open force field

An open and collaborative approach to better force fields

Apr 15, 2020 Advisory Board Meeting

Posted on 15 Apr 2020 by Karmen Condic-Jurkic

The Open Force Field Consortium Advisory Board met on April 15, 2020. The minutes are summarized as follows:

Brief Update

  • D. Mobley provided a brief progress update since the last meeting. S. Boothroyd is working on a feasibility study for optimal combinations of physical properties for fitting nonbonded parameters. openff-1.2.0 release will contain an improved QM training set with a more systematic approach to molecule selection, while Sage will include the LJ refit based on the feasibility study. The infrastructure is moving towards providing support for WBO torsion interpolation, and SDF-compatible charges. More work is being done on protein-ligand benchmarking by D. Hahn, and J. Horton is building the bespoke parameterization pipeline. The new software scientist, M. Thompson, is looking into designing a system object.
  • Another task ahead is QM benchmarking for torsions and charged molecules. F. Pickard offered advice on choice of QM level of theory for charged species.

Bylaws changes

  • Suggested change for the Advisory Board officials – remove the Vice-Chair and Secretary roles with the possibility of reinstatement of these roles at a later date if need arises. K. Condic-Jurkic will draft the changes in the Bylaws and send to partners for further inspection and potentially, legal department approval.

Virtual meeting format

  • The in-person meeting has been cancelled due to Covid-19. It will be replaced by a virtual meeting. The format will rely on pre-recorded talks and the meeting time will be focused on discussions only.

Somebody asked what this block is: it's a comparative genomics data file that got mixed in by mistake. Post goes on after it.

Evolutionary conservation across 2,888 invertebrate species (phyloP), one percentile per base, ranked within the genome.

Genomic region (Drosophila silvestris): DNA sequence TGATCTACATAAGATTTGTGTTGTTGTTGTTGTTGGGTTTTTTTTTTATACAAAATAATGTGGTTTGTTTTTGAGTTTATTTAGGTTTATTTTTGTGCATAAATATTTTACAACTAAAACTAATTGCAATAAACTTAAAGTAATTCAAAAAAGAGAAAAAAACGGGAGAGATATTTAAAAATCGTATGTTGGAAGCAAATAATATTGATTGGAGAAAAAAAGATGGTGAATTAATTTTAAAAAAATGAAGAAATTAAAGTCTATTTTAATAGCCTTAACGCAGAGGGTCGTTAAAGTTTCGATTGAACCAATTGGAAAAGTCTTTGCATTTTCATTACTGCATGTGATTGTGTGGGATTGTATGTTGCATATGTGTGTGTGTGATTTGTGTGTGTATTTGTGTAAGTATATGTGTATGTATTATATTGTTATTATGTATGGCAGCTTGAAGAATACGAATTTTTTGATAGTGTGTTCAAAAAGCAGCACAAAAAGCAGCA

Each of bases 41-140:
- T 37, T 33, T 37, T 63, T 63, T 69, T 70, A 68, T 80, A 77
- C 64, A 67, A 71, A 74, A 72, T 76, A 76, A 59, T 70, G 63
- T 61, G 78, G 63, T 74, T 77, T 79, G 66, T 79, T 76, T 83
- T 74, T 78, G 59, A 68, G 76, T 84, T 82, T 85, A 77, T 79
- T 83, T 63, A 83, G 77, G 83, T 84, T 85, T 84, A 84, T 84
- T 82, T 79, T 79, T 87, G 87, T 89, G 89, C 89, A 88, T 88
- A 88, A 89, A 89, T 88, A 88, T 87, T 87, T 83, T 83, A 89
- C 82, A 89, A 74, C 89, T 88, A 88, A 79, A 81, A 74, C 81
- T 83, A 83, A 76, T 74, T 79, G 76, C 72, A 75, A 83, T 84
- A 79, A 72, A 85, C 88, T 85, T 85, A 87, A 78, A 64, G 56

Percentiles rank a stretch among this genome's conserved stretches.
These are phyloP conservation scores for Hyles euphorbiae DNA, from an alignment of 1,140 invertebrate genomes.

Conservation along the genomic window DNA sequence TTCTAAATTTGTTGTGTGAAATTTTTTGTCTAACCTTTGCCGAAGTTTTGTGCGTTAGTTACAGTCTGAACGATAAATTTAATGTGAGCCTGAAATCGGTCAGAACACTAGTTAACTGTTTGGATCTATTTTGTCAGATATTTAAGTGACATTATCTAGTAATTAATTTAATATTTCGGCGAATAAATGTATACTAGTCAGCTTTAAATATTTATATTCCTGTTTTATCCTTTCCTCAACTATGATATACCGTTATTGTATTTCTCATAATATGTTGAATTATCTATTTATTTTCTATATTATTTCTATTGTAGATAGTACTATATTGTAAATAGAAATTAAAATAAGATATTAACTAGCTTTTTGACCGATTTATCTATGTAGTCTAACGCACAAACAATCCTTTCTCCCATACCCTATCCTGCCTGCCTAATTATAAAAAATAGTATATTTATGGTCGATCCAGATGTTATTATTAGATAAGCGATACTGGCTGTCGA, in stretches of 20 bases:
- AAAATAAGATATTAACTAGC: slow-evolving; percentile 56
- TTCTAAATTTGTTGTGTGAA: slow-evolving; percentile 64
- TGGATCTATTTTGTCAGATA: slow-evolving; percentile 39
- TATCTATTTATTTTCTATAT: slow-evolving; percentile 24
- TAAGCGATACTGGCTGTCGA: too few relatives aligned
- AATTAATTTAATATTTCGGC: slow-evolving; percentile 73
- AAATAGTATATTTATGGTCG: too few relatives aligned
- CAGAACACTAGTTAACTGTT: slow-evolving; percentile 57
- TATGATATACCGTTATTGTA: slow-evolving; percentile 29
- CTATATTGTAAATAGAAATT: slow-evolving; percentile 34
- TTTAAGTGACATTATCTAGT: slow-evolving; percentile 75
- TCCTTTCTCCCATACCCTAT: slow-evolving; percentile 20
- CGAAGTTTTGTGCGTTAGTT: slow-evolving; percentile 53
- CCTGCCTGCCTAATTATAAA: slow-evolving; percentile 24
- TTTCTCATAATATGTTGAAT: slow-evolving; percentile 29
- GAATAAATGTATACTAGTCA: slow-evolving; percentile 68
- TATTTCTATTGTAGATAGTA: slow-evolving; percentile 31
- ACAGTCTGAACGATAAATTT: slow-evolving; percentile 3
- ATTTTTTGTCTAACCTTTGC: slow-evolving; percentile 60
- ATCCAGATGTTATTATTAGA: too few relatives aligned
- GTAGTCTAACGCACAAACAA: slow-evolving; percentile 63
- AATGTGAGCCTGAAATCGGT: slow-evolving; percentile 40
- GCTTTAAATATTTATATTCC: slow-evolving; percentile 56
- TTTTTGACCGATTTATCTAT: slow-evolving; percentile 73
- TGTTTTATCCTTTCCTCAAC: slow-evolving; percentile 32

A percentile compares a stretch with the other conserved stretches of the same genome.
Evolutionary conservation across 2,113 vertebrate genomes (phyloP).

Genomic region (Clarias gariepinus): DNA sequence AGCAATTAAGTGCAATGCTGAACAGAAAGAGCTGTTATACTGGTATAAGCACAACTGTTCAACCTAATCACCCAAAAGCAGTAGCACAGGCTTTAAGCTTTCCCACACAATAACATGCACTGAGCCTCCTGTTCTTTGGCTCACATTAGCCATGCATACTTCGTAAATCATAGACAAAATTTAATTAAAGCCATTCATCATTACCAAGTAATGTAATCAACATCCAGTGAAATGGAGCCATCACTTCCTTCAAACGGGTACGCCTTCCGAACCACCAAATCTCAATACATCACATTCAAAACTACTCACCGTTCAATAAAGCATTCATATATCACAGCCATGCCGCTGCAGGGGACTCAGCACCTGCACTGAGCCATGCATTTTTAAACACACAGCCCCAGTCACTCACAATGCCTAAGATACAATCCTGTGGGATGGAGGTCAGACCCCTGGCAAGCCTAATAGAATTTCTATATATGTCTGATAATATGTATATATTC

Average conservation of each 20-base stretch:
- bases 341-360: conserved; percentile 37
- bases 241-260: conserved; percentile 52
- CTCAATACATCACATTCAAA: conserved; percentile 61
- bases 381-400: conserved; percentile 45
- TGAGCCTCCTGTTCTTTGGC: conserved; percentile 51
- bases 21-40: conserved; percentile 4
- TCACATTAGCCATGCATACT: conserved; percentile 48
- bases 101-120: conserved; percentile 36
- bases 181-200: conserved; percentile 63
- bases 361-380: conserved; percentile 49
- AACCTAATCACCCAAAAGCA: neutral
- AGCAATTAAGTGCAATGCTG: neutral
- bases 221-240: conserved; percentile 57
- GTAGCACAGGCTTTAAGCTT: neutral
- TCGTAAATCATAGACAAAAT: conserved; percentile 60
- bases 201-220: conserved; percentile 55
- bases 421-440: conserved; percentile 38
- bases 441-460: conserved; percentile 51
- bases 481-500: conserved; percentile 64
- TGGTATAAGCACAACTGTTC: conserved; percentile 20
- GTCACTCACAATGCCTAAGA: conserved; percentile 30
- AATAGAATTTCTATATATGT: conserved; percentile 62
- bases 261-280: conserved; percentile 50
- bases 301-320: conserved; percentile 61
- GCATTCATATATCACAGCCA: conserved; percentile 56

• Two new software scientists were hired recently:
    • David Dotson – Formerly of MDAnalysis, experience with MolSSI, will be working on performance/distribution for property calculations.
    • Matt Thompson – Formerly of MoSdef, will be working on interoperable System format.
  • Generally, increasing infrastructure capacity effectively amortizes the cost of “overhead”. Added infrastructure capacity can:
    • Push out new features and bugfixes faster
    • Maintain and refactor orphaned projects
    • Push on benchmarking dashboard/other new or common infrastructure
    • Provide support for storing reproducible calculations (like FF fits, benchmarks, etc)
  • On Apr 23 the OpenFF team will have “best practices” workshop

Funding extension

  • The Consortium could be funded for another year if the improved quality of OpenFF force fields can be clearly demonstrated – this includes QM benchmarking, binding free energies and similar, but especially improvements on drug-like molecules.
  • Test sets like Baran’s “essential molecules of heterocyclic chemistry” would be a convincing set for benchmarking, but additional molecule sets could be assembled by industry partners for this purpose.
  • Benchmarking dashboard might be a good way to demonstrate the improvements, but some tangible results would also be welcome (for example, predicting the correct crystal structure conformation).